The Heart of a Homesteader: Christine’s Homestead

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The Heart of a Homesteader

“Homesteading is taking care of the Earth the best way we can. We find the rhythm of the seasons and try to dance with it.”  – Christine

Homesteader Profile: Christine is a married mother of two. She is a work-at-home mom and author of Once Upon a Time in a Bed of Wildflowers. Christine lives on 1/10th of an acre in Upstate New York.

When Christine says that she's a “homesteader”, she means something a little different than a lot of people would expect. She's a homesteader at heart.

 Christine’s Homesteading Journey

When I say that I’m a homesteader, I means something a little different than a lot of people would expect. My husband, two children, golden retriever, and new kitten (Isis – named after the goddess of marriage and homemaking), and I live in the city, so we don’t have very much space. We don’t have animals (yet) and we don’t grow much food. What we do is take care of the Earth the best way we can. We find the rhythm of the seasons and try to dance with it.

I buy local, sustainable foods. I can and preserve in-season. I avoid processed food and GMOs. My husband hunts. I make our all-natural cleaning products and personal care products as much as possible. I hangs their clothes out to dry in the sun and I make sure our yard is full of bee and butterfly-friendly plants.

When Christine says that she's a “homesteader”, she means something a little different than a lot of people would expect. She's a homesteader at heart.

My family and I started homesteading because we wanted to respect Mother Nature. My husband and I both grew up with homesteading parents. We always had gardens and canned/preserved food. Even when my husband an I bought our city home, we were motivated by the desire not to participate in the destruction of farmland. I first realized I was a homesteader when I looked out my kitchen window and saw my daughter’s cloth diapers fluttering in the breeze. (My son had cloth diapers, too, but I’m afraid I dried them in the dryer.)

My property has about eighty square feet of vegetables, herbs, and raspberries and another sixty of strawberries, blueberries, and flowers. I also have sixty-four feet of brand-new raised beds and a thirty-five square foot butterfly garden shared with the neighbors. I hope to plant more bee and butterfly-friendly flowers this year. My garden mostly grows food for snacking on. We go out and get sun-warmed cherry tomatoes for lunch and eat raspberries and beans right out of the garden. My family and I rely on farmers’ markets for most of our food.

You may also enjoy  A View of the Freeway: Kathryn's Homestead

When Christine says that she's a “homesteader”, she means something a little different than a lot of people would expect. She's a homesteader at heart.

My 1910s home still has its original pantry and what is interesting is that when we first went to put food into it, it was too small. There wasn’t room in it for boxes of cereal and other processed foods. As we have moved away from these processed foods – canning and cooking from scratch – the pantry is laid out perfectly! I take this as a sign that we’re doing a lot of things right!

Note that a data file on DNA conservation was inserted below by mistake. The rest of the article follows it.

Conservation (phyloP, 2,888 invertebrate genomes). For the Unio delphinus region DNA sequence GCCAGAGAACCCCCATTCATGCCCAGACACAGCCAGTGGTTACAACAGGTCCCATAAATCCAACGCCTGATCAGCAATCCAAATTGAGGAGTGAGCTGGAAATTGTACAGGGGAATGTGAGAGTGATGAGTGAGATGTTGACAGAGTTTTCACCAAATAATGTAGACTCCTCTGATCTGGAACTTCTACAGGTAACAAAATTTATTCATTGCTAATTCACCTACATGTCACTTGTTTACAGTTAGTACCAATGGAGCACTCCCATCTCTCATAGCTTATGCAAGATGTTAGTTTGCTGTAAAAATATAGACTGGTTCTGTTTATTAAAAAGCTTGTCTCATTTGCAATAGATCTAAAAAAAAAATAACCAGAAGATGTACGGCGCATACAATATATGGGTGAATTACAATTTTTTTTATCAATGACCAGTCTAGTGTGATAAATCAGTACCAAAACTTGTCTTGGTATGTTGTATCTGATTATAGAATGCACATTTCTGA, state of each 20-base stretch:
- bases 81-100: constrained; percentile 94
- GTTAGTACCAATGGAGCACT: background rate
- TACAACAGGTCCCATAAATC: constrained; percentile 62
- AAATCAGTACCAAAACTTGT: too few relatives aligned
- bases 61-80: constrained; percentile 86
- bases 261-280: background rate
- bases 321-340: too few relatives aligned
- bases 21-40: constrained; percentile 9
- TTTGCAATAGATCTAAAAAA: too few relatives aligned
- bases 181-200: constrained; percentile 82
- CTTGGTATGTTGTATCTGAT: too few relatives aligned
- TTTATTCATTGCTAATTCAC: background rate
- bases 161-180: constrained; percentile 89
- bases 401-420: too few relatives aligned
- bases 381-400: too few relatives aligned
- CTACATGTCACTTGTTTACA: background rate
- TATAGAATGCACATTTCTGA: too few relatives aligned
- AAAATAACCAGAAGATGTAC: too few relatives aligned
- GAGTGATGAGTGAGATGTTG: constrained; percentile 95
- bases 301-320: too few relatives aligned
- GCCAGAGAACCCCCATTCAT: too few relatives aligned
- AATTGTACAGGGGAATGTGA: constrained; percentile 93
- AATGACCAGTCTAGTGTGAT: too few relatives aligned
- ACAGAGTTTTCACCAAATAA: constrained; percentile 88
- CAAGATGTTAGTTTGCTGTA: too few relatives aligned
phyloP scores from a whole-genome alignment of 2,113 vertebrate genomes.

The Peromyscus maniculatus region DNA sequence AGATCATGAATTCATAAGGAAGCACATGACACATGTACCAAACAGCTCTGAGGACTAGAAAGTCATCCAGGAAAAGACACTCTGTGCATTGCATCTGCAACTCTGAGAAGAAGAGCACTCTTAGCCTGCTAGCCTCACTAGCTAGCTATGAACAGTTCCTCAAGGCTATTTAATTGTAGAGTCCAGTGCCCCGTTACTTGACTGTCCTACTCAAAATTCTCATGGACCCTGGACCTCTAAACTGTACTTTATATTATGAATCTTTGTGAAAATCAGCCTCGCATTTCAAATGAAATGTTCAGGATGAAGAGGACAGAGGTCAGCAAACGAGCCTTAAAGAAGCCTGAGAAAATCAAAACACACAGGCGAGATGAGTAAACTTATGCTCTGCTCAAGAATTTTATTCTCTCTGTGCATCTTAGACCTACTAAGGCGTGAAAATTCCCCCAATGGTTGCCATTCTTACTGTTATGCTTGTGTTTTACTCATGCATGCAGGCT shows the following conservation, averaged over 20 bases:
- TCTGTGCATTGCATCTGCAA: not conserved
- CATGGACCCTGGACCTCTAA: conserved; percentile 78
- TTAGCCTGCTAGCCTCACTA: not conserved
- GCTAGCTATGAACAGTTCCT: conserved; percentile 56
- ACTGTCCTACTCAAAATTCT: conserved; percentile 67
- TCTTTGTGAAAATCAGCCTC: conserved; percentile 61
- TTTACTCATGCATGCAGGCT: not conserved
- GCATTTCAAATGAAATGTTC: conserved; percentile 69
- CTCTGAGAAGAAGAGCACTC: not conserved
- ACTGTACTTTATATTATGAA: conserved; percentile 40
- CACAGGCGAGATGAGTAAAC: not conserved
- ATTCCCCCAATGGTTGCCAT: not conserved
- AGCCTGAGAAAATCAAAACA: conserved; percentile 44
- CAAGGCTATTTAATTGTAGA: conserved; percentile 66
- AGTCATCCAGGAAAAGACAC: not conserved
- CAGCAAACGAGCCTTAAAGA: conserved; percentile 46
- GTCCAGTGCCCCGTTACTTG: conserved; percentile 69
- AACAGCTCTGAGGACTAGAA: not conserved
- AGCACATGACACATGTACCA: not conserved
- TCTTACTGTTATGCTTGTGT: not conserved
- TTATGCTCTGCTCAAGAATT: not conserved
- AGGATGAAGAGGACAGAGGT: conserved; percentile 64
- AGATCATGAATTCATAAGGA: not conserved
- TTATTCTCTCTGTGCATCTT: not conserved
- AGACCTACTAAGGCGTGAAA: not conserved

When Christine says that she's a “homesteader”, she means something a little different than a lot of people would expect. She's a homesteader at heart.

Christine shares her recipe for Blueberry Currant Jam here.

I have access to my parents’ farm. My parents don’t farm it and never actually were farmers. The land is leased, but we can still pick all the apples we want, go for walks, and hunt on the land. Visiting the farm helps us keep up with our homesteading spirit.

Christine’s Advice for Urban Homesteaders

Get along with your neighbors! There just isn’t enough space to *not* like each other – and hopefully your neighbors will feel the same. Especially since homesteading might lead to strange things (like chickens in the backyard – we don’t actually *have* chickens, but our one neighbor was skeptical, yet supportive, of the idea; the other asked us if we would get ducks instead). It is perfectly acceptable to bribe them with homemade cookies or jam, fresh vegetables, and wine.

When Christine says that she's a “homesteader”, she means something a little different than a lot of people would expect. She's a homesteader at heart.

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I am a non-traditional homesteader. What is a non-traditional homesteader? I'd like to think we are the people who don't fit the mold. I am a busy mom on a small bit of property with not a lot of financial resources, but I am figuring out how to live the life I want. A homesteader's life.
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About Jessica Lane

I am a non-traditional homesteader. What is a non-traditional homesteader? I'd like to think we are the people who don't fit the mold. I am a busy mom on a small bit of property with not a lot of financial resources, but I am figuring out how to live the life I want. A homesteader's life.

Comments

The Heart of a Homesteader: Christine’s Homestead — 5 Comments

  1. This is my style of homesteading. I can relate to many parts of your story! I especially like the detail about your pantry not being suited for a bunch of boxes and products. 🙂 Great writeup Jess, and great job homesteading, Christine!

    • You had me giddy to write this as soon as you said you grow food for snacks. I think so many people can relate. Especially the part about preserving food from outside sources. I’m sure a lot of people never considered that concept.

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